Transcribed from the 16 June 2020 episode of This is Hell! Radio (Chicago) and printed with permission. Edited for space and readability. Listen to the whole interview:
What is actually going on is the creation of a surrogate form of divinity. It’s not the abolition of divinity. It’s a repression, a displacement, and a renaming of divinity—and of our desire for it.
Chuck Mertz: With capitalism and the pursuit of profits we disavowed our enchanted past of divinities and connection to the spiritual world in exchange for one commodified into a market. But what if capitalism and its money are just as much witchcraft as any practice preceding the market? Here to explain, Eugene McCarraher is author of The Enchantments of Mammon: How Capitalism Became the Religion of Modernity.
Welcome to This is Hell!, Eugene.
Eugene McCarraher: Good morning, Chuck, I’m happy to be here.
CM: You write, “Once upon a time, the world was enchanted. Rocks, trees, rivers, and rain pulsated with invisible forces, powers that enlivened and determined the affairs of tribes and empires as well. Though beholden to the caprice or providential design of a variety of spirits of deities, the world of enchantment could be commanded by magic or humbly beseeched through prayer. But with the Reformation, the Enlightenment, and industrial capitalism in Europe, the company of spirits was evicted from the cosmos.”
What changed to go from enchantment to power? Were there simply too many people, or too few resources, or a combination of both? Was profit a necessary and inevitable escape from some kind of misery that was imposed during the world of enchantment?
EM: The story that you just outlined has been entitled the disenchantment of the world. It’s a term that Max Weber used. It’s still one of the most fundamental assumptions of modern cultural and intellectual life. What changed, or at least what began to change, was the Protestant Reformation, and specifically Calvinist theology. In Calvinist theology, we begin to lose this enchanted or sacramental perspective, the idea that matter can mediate the presence of god in the world.
Also essential to the enchanted worldview is the idea that our desires and our morality are in fact embedded in the ontological framework of the universe: that our highest values aren’t simply subjective, they’re actually part of the architecture of the cosmos.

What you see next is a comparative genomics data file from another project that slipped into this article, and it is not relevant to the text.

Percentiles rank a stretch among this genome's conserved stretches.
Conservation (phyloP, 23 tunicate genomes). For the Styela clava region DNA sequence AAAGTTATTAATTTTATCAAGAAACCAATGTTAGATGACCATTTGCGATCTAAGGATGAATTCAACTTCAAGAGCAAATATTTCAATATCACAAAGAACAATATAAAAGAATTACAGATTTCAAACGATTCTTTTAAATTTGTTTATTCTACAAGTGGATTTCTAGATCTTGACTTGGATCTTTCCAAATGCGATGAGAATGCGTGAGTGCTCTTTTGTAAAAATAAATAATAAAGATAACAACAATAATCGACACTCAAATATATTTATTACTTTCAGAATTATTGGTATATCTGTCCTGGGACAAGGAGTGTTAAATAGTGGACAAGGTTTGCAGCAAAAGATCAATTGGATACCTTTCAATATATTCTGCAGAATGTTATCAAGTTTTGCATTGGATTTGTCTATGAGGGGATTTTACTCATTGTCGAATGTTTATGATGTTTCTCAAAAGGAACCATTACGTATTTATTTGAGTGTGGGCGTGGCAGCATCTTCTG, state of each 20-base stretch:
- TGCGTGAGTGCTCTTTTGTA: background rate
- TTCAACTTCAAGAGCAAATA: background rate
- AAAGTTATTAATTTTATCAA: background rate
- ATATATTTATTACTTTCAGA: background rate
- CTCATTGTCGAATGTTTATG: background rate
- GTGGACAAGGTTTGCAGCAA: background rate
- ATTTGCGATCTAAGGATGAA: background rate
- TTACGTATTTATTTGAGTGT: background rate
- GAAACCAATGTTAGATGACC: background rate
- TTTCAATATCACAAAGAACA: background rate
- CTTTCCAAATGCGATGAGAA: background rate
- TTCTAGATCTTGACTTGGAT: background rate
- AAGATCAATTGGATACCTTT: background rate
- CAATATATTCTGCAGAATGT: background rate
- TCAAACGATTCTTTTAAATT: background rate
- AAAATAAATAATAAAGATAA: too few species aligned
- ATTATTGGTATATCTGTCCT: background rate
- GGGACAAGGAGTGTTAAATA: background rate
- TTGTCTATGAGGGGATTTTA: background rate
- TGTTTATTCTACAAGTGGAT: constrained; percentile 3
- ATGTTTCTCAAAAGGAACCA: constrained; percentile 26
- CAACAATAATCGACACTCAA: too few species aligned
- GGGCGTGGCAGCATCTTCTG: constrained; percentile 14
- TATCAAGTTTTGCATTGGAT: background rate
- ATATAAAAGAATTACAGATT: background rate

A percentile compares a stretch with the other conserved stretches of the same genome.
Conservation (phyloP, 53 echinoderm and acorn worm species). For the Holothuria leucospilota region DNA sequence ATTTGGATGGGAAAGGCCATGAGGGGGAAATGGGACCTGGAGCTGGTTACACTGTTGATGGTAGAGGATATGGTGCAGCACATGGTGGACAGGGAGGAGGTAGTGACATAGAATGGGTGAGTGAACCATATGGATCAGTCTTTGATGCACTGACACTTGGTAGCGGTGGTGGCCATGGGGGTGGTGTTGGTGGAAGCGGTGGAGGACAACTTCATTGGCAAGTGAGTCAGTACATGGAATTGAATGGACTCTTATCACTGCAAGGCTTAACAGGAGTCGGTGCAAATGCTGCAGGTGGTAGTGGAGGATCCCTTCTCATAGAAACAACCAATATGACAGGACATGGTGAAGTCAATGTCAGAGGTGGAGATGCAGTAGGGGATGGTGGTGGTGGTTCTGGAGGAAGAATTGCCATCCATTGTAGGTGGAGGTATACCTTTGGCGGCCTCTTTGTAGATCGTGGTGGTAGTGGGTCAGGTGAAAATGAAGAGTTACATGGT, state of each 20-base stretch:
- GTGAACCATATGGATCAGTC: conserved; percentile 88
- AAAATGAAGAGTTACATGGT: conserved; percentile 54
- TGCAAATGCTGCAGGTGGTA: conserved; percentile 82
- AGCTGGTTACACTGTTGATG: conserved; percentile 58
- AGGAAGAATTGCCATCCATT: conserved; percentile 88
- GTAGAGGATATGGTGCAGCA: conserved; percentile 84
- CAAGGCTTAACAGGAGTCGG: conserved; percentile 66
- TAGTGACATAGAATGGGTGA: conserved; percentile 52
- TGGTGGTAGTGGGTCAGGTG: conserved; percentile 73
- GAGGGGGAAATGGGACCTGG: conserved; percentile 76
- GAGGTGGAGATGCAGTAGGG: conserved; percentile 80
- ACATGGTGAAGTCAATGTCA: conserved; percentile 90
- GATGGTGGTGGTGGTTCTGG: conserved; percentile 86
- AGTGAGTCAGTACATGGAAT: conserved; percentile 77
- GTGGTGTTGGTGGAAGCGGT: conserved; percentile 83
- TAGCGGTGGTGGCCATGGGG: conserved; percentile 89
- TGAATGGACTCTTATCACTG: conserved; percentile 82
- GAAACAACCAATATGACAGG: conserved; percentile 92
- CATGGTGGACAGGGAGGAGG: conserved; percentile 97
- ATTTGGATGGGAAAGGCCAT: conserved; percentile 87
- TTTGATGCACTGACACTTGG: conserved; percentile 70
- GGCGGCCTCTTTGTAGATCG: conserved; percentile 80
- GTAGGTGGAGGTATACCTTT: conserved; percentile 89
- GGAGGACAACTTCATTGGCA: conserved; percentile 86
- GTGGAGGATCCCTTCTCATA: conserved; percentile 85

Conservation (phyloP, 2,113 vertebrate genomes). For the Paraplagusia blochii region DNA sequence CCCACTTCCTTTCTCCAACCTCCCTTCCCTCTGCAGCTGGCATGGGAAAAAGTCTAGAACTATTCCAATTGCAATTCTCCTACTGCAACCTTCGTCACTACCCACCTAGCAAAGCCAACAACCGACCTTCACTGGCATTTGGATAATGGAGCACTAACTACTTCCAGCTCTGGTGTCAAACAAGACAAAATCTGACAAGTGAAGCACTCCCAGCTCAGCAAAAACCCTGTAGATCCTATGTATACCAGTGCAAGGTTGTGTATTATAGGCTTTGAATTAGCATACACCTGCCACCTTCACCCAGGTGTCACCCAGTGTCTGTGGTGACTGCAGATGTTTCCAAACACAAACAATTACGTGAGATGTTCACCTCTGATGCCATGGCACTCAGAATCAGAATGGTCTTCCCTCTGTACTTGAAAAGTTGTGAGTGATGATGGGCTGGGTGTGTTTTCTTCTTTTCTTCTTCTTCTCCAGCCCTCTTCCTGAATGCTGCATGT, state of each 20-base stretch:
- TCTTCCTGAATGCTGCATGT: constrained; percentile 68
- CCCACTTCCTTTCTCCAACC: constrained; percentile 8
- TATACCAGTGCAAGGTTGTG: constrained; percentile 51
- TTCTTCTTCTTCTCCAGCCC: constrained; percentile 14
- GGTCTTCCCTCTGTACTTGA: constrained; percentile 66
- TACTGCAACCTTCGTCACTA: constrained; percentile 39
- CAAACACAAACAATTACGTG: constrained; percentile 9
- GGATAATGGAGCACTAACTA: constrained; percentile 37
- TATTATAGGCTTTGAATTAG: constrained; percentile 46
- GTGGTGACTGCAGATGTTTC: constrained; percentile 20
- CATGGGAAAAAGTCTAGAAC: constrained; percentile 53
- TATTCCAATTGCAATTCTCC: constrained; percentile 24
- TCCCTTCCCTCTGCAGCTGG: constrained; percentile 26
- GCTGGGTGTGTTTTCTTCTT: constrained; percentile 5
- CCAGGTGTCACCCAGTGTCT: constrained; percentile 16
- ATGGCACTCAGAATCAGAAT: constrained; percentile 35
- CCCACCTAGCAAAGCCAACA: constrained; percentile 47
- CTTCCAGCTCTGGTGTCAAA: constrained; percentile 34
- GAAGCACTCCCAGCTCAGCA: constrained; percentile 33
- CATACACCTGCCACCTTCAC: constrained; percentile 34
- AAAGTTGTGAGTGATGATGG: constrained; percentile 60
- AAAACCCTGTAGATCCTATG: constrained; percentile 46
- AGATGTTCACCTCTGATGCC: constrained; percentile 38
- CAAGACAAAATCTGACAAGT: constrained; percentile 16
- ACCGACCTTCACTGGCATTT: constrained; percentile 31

Calvinist theology doesn’t so much cause capitalism—that’s preposterous—but it clears a space for money and pecuniary reasons to take the place of god as the arbiter of what is good and true and beautiful in the world. This is one of the basic reasons I think the disenchantment narrative doesn’t work. What is actually going on is the creation of a surrogate form of divinity. It’s not the abolition of divinity. It’s a repression, a displacement, and a renaming of divinity—and of our desire for it.
Enchantment, in that traditional sense, is usually something that is considered to be destroyed by science or languishes in the face of technology, or it finds a refuge in our privatized religious cultures in liberal democracies. This narrative is able to work because it does seem to comport with much of our daily experience: businesses don’t make decisions based on horoscopes; people don’t hire workers or buy new equipment based on what they saw in an apparition of the virgin Mary or something. But money has, over the last four or five centuries, really come to define not just our ethics but our very standard of what is real. It reaches its pinnacle—actually its nadir, it’s lowest point—in neoliberalism.
CM: You write, “Nothing seems more thoroughly secular than the modern business corporation, the leviathan of the twenty-first century and the preeminent institution of our gilded age. To its admirers, the corporation is the servant of a democratic market, an unfairly maligned and underappreciated creator of abundant commodified marvels. To its detractors, it is a remorseless Gargantua despoiling the planet in an insatiable globe-encircling syndicate relying on mendacity and exploitation. Yet both admirers and detractors of the corporation agree on its thorough disenchantment: they must organize every factor of production, from fiber optic cables and human resources to the dreams of the ad department, and calibrate the marginal utility of every expenditure, exertion, and longing. No beatitudes here, no works of mercy, no yearning for paradise.”
Why is the thoroughly secular so potentially—relative to the previous age of enchantment, if you will—merciless?
EM: It has to be. They set up a surrogate divinity. What I’m calling “Mammon” here is probably the most unforgiving divinity ever. Money is not only the standard of what is good in capitalist civilization, but also of what is real and what is imaginable. Money never sleeps. Money takes no prisoners. Money leaves the weak behind.
So there is a kind of morality in capitalism, but it is an utterly cruel, ruthless, and avaricious one. There can’t be any mercy in a capitalist system. What mercy we do see is the residue of waning or still extant religious cultures. Capitalism itself is utterly cruel and rapacious. It can’t possibly be merciful.